This article was produced in partnership with Columbia Journalism Investigations and the Center for Public Integrity. It was co-published by Futuro Investigates, a division of Futuro Media.
The headaches started within two weeks of their demolition and painting of dozens of mold-infested apartments. Then came the nosebleeds. Jenny and her 11 family members pooled their money to buy $30 protective masks and bottles of Advil and other over-the-counter medication to soothe the discomfort just enough to keep working.
The men tore out the moldy walls left behind by flooding, installing new sheetrock, cabinets and bathroom tubs, before the women painted dozens of luxury apartments at the Mayfair Apartment Homes in New Orleans’ Aurora Gardens neighborhood, almost a year after Hurricane Ida. As they showed up for work every morning, they ignored their aching bodies because the family needed the money. Their symptoms lingered until they stopped working in November 2022, when they say the unlicensed contractor that hired them stopped communicating with them despite owing them $53,000 in back wages.
“He left us without a penny,” Jenny said of her first season as a disaster-restoration worker. She and her family were recruited to the industry via text, and later found this job after Jenny had noticed the Mayfair Homes’ ongoing construction and approached the property’s leasing office. She said she was instructed to call the contractor.
Columbia Journalism Investigations and The Center for Public Integrity are not publishing the full names of Jenny and other workers to protect them from potential retaliation.
Fueled by climate change, the disaster-restoration industry has ballooned into a loosely regulated, billion-dollar business described as “the wild west.” As a result, workers like Jenny and her family, hired to rebuild American cities after climate catastrophes, often don’t receive protective gear or the training needed to minimize exposure to toxic substances like mold, asbestos and lead.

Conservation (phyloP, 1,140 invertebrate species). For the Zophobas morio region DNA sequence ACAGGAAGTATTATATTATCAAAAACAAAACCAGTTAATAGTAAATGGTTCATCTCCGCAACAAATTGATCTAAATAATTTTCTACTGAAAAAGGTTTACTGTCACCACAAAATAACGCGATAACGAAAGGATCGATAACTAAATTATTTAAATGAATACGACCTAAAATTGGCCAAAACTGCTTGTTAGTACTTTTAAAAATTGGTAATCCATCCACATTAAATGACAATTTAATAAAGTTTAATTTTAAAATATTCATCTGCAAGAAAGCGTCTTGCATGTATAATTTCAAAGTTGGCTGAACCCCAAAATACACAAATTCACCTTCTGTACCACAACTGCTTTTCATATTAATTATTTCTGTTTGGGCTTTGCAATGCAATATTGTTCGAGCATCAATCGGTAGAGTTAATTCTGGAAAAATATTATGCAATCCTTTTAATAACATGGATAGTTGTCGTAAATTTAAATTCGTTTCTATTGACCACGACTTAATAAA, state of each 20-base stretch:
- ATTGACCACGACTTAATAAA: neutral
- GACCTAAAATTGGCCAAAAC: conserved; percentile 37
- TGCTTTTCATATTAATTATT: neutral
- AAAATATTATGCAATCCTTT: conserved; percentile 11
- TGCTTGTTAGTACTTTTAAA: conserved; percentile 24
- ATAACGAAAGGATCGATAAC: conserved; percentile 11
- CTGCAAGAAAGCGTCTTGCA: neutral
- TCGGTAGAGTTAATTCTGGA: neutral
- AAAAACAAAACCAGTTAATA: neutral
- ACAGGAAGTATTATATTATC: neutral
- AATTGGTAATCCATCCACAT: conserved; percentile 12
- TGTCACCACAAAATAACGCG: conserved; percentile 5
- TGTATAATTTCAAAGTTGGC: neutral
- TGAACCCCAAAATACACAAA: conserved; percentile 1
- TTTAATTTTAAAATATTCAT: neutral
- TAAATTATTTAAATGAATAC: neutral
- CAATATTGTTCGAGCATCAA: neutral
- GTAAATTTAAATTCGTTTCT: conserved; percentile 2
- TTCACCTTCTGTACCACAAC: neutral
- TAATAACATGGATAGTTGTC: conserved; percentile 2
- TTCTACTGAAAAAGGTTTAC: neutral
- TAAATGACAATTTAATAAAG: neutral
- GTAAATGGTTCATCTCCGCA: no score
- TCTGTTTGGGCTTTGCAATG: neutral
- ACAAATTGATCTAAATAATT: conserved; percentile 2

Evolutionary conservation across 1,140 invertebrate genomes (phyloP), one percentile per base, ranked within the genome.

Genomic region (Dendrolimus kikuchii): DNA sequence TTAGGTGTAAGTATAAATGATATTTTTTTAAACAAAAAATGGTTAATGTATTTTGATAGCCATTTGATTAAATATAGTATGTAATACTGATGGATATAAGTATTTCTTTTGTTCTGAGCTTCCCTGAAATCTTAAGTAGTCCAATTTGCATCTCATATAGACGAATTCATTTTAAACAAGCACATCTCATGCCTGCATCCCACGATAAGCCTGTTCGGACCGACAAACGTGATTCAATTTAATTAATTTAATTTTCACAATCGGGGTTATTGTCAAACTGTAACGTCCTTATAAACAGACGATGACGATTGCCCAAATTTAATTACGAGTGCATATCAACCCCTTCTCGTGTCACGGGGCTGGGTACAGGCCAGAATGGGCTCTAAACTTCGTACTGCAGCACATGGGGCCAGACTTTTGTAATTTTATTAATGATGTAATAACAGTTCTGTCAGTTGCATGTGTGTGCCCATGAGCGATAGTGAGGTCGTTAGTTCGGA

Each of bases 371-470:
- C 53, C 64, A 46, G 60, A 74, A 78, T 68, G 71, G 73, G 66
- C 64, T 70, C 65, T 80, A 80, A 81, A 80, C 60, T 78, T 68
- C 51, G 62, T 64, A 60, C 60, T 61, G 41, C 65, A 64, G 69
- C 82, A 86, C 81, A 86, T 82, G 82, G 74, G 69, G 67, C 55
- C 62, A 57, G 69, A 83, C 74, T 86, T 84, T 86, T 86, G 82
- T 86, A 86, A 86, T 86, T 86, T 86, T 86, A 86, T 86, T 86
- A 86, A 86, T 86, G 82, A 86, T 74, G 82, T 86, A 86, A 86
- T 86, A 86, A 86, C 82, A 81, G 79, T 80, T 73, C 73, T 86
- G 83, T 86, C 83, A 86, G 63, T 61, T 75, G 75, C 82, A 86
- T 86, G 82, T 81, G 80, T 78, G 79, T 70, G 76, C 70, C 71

About this series
Disaster-recovery companies aren’t protecting their mostly immigrant workforce from dangerous toxins. As they cash in on a loosely-regulated system for climate catastrophes, their workers get sick.
An investigation by CJI and Public Integrity found that many disaster-restoration workers are exposed to known carcinogens and toxic substances, often unwittingly and without protections, which can make them sick. Some suffer debilitating health issues long after they’ve left cleanup jobs.
The industry’s structure enables companies to go unchecked by local, state or federal officials: larger companies pull in a vast web of contractors and subcontractors to find workers. They often label their workers independent contractors, making them responsible for their own safety training and equipment and allowing the larger companies to skirt responsibility. Workers, and especially immigrants, also become vulnerable to labor abuses, including wage theft.